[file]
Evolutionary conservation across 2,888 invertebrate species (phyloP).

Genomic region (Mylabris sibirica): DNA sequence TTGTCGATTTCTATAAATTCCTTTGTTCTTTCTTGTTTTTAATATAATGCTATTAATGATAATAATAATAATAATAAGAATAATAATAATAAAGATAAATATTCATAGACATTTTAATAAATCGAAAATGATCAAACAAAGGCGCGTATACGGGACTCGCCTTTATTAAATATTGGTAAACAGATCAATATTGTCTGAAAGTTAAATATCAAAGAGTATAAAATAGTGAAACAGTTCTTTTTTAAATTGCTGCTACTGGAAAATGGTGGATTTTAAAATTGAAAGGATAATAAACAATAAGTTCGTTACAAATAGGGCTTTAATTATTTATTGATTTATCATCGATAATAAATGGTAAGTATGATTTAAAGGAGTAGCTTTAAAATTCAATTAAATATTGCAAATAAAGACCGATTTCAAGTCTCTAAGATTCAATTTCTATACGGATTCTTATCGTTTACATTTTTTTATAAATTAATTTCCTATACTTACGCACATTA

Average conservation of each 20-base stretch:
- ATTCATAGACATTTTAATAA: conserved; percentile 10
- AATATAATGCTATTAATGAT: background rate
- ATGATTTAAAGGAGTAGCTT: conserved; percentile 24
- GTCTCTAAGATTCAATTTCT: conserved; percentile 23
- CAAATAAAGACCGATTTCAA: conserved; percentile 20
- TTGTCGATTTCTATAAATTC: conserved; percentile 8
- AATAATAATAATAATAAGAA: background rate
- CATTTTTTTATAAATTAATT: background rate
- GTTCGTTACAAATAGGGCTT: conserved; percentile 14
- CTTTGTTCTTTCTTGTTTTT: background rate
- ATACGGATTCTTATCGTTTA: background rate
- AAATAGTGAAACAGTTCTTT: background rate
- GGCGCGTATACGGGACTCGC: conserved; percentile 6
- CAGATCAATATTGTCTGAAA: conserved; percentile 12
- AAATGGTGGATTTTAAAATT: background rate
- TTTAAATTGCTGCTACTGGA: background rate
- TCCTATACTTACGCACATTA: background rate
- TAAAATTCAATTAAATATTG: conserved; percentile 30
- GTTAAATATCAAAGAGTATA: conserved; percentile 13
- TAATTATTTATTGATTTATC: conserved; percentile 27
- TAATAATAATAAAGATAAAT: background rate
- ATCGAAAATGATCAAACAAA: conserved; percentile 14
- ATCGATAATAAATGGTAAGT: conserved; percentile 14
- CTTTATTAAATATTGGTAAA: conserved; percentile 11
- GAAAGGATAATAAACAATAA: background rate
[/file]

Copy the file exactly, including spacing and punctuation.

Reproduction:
Evolutionary conservation across 2,888 invertebrate species (phyloP).

Genomic region (Mylabris sibirica): DNA sequence TTGTCGATTTCTATAAATTCCTTTGTTCTTTCTTGTTTTTAATATAATGCTATTAATGATAATAATAATAATAATAAGAATAATAATAATAAAGATAAATATTCATAGACATTTTAATAAATCGAAAATGATCAAACAAAGGCGCGTATACGGGACTCGCCTTTATTAAATATTGGTAAACAGATCAATATTGTCTGAAAGTTAAATATCAAAGAGTATAAAATAGTGAAACAGTTCTTTTTTAAATTGCTGCTACTGGAAAATGGTGGATTTTAAAATTGAAAGGATAATAAACAATAAGTTCGTTACAAATAGGGCTTTAATTATTTATTGATTTATCATCGATAATAAATGGTAAGTATGATTTAAAGGAGTAGCTTTAAAATTCAATTAAATATTGCAAATAAAGACCGATTTCAAGTCTCTAAGATTCAATTTCTATACGGATTCTTATCGTTTACATTTTTTTATAAATTAATTTCCTATACTTACGCACATTA

Average conservation of each 20-base stretch:
- ATTCATAGACATTTTAATAA: conserved; percentile 10
- AATATAATGCTATTAATGAT: background rate
- ATGATTTAAAGGAGTAGCTT: conserved; percentile 24
- GTCTCTAAGATTCAATTTCT: conserved; percentile 23
- CAAATAAAGACCGATTTCAA: conserved; percentile 20
- TTGTCGATTTCTATAAATTC: conserved; percentile 8
- AATAATAATAATAATAAGAA: background rate
- CATTTTTTTATAAATTAATT: background rate
- GTTCGTTACAAATAGGGCTT: conserved; percentile 14
- CTTTGTTCTTTCTTGTTTTT: background rate
- ATACGGATTCTTATCGTTTA: background rate
- AAATAGTGAAACAGTTCTTT: background rate
- GGCGCGTATACGGGACTCGC: conserved; percentile 6
- CAGATCAATATTGTCTGAAA: conserved; percentile 12
- AAATGGTGGATTTTAAAATT: background rate
- TTTAAATTGCTGCTACTGGA: background rate
- TCCTATACTTACGCACATTA: background rate
- TAAAATTCAATTAAATATTG: conserved; percentile 30
- GTTAAATATCAAAGAGTATA: conserved; percentile 13
- TAATTATTTATTGATTTATC: conserved; percentile 27
- TAATAATAATAAAGATAAAT: background rate
- ATCGAAAATGATCAAACAAA: conserved; percentile 14
- ATCGATAATAAATGGTAAGT: conserved; percentile 14
- CTTTATTAAATATTGGTAAA: conserved; percentile 11
- GAAAGGATAATAAACAATAA: background rate